03/10/2017 ∙ by Scott Reed, et al. ∙ 0 share

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  • Learning Awareness Models

    We consider the setting of an agent with a fixed body interacting with an unknown and uncertain external world. We show that models trained to predict proprioceptive information about the agent's body come to represent objects in the external world. In spite of being trained with only internally available signals, these dynamic body models come to represent external objects through the necessity of predicting their effects on the agent's own body. That is, the model learns holistic persistent representations of objects in the world, even though the only training signals are body signals. Our dynamics model is able to successfully predict distributions over 132 sensor readings over 100 steps into the future and we demonstrate that even when the body is no longer in contact with an object, the latent variables of the dynamics model continue to represent its shape. We show that active data collection by maximizing the entropy of predictions about the body---touch sensors, proprioception and vestibular information---leads to learning of dynamic models that show superior performance when used for control. We also collect data from a real robotic hand and show that the same models can be used to answer questions about properties of objects in the real world. Videos with qualitative results of our models are available at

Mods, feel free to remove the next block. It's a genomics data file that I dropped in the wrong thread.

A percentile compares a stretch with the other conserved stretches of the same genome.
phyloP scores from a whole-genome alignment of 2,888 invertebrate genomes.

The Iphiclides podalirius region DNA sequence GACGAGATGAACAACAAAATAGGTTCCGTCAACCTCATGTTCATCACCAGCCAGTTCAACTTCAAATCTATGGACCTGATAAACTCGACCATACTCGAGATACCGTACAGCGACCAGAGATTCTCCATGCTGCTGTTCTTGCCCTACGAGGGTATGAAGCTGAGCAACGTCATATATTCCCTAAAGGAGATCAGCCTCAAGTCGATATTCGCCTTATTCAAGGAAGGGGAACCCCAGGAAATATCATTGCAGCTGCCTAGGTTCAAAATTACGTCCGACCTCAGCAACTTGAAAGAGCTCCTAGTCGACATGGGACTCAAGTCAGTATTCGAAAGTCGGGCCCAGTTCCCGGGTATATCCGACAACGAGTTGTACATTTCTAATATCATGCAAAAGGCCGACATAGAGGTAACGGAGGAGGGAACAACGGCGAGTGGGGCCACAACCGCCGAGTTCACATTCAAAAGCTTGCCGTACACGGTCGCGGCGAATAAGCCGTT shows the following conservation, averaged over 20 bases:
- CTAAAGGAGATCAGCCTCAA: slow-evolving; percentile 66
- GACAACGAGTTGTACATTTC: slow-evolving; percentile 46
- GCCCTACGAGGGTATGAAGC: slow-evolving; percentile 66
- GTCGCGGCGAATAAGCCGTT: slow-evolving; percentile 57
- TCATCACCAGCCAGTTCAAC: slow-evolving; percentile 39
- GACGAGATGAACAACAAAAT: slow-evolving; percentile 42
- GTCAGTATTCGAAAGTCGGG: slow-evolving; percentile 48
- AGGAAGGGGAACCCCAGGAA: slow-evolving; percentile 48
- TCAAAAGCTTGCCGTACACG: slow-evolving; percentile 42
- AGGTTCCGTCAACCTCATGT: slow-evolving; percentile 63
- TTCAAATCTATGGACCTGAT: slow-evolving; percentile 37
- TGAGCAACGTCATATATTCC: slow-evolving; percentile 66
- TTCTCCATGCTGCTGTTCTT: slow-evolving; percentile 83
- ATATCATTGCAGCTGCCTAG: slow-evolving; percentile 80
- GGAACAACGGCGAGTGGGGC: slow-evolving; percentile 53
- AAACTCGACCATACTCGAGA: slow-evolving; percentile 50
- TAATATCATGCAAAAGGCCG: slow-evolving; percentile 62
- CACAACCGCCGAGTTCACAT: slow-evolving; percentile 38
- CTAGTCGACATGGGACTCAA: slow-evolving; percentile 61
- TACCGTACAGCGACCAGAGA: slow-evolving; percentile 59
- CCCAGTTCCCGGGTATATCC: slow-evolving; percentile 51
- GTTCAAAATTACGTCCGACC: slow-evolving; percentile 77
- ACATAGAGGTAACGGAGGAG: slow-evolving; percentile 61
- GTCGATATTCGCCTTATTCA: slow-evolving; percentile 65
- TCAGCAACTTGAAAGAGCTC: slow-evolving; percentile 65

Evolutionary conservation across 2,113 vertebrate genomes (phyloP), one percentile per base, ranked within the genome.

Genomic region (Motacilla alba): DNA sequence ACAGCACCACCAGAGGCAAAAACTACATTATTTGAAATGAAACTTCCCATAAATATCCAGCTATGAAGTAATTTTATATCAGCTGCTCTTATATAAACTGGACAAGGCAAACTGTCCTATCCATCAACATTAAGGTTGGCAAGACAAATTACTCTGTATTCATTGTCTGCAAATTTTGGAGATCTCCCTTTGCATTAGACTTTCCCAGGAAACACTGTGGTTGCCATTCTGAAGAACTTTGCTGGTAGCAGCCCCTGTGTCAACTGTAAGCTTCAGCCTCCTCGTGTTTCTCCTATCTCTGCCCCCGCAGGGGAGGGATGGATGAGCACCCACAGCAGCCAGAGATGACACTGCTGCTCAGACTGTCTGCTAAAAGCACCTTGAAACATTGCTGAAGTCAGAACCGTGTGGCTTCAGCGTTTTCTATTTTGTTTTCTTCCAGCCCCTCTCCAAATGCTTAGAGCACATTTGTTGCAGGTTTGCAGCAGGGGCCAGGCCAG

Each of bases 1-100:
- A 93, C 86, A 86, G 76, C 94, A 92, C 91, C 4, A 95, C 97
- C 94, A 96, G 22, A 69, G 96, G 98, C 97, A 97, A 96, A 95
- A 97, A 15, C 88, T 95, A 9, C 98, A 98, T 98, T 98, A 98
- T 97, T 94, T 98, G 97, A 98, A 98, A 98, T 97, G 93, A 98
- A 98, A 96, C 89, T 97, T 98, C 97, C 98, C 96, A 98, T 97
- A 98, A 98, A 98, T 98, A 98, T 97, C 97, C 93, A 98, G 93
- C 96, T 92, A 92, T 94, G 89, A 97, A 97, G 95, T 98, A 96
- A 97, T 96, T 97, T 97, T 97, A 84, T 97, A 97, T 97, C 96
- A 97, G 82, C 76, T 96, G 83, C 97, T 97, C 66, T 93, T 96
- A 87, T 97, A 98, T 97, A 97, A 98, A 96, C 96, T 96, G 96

04/17/2018 ∙ by Brandon Amos, et al. ∙ 0 share

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  • TF-Replicator: Distributed Machine Learning for Researchers

    We describe TF-Replicator, a framework for distributed machine learning designed for DeepMind researchers and implemented as an abstraction over TensorFlow. TF-Replicator simplifies writing data-parallel and model-parallel research code. The same models can be effortlessly deployed to different cluster architectures (i.e. one or many machines containing CPUs, GPUs or TPU accelerators) using synchronous or asynchronous training regimes. To demonstrate the generality and scalability of TF-Replicator, we implement and benchmark three very different models: (1) A ResNet-50 for ImageNet classification, (2) a SN-GAN for class-conditional ImageNet image generation, and (3) a D4PG reinforcement learning agent for continuous control. Our results show strong scalability performance without demanding any distributed systems expertise of the user. The TF-Replicator programming model will be open-sourced as part of TensorFlow 2.0 (see

    02/01/2019 ∙ by Peter Buchlovsky, et al. ∙ 0 share